Sep 27, 2015; East Rutherford, NJ, USA; A general view prior to a game between the New York Jets and the Philadelphia Eagles at MetLife Stadium. The Philadelphia Eagles defeated the New York Jets 24-17. Mandatory Credit: Steven Ryan-USA TODAY Sports

He was a member of the famous “New York Sack Exchange” as well, and helped the unit become one of the most productive and feared defenses in NFL history. Lyons played his college ball at the University of Alabama before joining the Jets for his professional career.

He played his entire career for the Jets, playing from 1979 until the end of 1989. He stands ninth on the Jets all-time sack leader board with 43 sacks to his credit. An avid pass rusher and a prolific run stopper, Lyons belongs among the franchise greats regardless of position.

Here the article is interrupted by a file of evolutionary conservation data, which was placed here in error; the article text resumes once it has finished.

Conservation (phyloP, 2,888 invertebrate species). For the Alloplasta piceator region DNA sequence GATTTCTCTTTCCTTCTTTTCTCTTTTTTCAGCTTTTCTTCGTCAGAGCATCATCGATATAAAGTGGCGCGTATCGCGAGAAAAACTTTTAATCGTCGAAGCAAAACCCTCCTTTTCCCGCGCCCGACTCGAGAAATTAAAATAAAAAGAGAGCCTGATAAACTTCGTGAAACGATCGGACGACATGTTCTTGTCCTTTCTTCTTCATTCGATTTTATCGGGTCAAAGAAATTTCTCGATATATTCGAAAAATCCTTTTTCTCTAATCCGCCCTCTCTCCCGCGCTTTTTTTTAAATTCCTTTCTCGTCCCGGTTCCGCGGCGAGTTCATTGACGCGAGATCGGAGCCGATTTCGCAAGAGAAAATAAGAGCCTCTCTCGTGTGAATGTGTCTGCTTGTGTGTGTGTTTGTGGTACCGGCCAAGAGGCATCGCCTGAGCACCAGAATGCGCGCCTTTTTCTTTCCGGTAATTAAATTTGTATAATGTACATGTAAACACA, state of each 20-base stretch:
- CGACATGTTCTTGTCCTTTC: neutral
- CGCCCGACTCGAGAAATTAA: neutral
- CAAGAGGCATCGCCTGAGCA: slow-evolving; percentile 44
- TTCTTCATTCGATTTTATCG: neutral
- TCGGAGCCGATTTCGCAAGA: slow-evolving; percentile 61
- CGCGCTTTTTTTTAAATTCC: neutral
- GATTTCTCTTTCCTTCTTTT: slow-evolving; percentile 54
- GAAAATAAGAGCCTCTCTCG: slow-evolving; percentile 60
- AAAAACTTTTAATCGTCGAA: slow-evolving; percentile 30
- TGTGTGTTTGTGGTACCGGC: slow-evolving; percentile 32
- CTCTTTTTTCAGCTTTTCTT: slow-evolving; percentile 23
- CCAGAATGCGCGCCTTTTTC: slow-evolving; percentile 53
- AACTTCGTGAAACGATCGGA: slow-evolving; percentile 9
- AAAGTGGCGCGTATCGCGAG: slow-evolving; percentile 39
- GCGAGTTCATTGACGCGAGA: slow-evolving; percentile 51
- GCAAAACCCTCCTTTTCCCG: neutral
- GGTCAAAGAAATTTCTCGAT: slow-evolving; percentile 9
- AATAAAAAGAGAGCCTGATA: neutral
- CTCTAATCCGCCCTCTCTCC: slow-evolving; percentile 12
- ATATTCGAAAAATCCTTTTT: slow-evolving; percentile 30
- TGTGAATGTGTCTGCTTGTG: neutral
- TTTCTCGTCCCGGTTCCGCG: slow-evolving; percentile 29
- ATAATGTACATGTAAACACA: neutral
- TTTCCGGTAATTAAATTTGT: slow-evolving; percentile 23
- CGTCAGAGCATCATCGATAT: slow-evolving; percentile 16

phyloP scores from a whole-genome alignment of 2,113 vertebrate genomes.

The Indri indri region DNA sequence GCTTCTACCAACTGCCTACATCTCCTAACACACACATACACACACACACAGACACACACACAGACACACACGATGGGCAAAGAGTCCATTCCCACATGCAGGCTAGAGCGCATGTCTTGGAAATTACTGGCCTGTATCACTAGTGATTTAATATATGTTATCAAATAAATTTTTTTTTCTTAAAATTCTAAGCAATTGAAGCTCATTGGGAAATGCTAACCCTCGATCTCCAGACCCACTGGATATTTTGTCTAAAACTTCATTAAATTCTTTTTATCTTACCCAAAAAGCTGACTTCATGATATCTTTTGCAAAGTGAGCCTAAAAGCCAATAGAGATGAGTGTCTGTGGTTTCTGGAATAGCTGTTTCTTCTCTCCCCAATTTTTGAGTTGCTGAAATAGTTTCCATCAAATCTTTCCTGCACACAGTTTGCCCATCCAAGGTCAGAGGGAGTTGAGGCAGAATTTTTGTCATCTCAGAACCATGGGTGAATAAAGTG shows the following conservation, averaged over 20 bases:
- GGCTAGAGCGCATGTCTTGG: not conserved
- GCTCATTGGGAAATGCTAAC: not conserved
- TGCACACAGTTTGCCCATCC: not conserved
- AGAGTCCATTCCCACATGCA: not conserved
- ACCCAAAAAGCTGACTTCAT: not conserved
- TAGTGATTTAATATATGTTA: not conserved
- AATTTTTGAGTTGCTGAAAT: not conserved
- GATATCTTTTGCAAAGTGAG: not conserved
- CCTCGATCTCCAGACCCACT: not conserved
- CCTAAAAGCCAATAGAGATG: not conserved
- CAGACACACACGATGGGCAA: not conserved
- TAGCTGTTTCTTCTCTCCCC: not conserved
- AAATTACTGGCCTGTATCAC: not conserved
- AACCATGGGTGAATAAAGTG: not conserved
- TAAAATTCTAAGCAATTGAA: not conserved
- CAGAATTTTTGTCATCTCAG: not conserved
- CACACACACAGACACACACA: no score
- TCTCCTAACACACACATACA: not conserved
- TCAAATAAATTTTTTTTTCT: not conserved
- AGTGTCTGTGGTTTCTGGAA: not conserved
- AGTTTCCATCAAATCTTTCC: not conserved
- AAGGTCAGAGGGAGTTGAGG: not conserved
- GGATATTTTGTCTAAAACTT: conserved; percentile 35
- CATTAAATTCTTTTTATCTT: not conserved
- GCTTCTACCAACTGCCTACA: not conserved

The Jets historically have played a lot of 3-4 defenses over they years, which would only require one starter and one back up, for the sake of this segment however, we’ll include two starters and two back ups. My first back up undoubtedly will come as no surprise to savvy Jets fans as my choice here is Abdul Salaam.

Salaam came to the Jets as a seventh round pick in the 1977 NFL Draft. He also played in the famous “New York Sack Exchange” of the 1980’s along with Klecko. Gastineau and Lyons. Salaam never did get the credit he deserved, often being overlooked by the media, in favor of Gastineau and Klecko.

My next selection will come as no surprise to many Jet fans as my nod goes to Jason Ferguson. Ferguson came to the Jets as a seventh round pick out of Ge0rgia University in the 1997 NFL Draft. Ferguson stood at 6’3″ and weighed out as a 310 pound monster.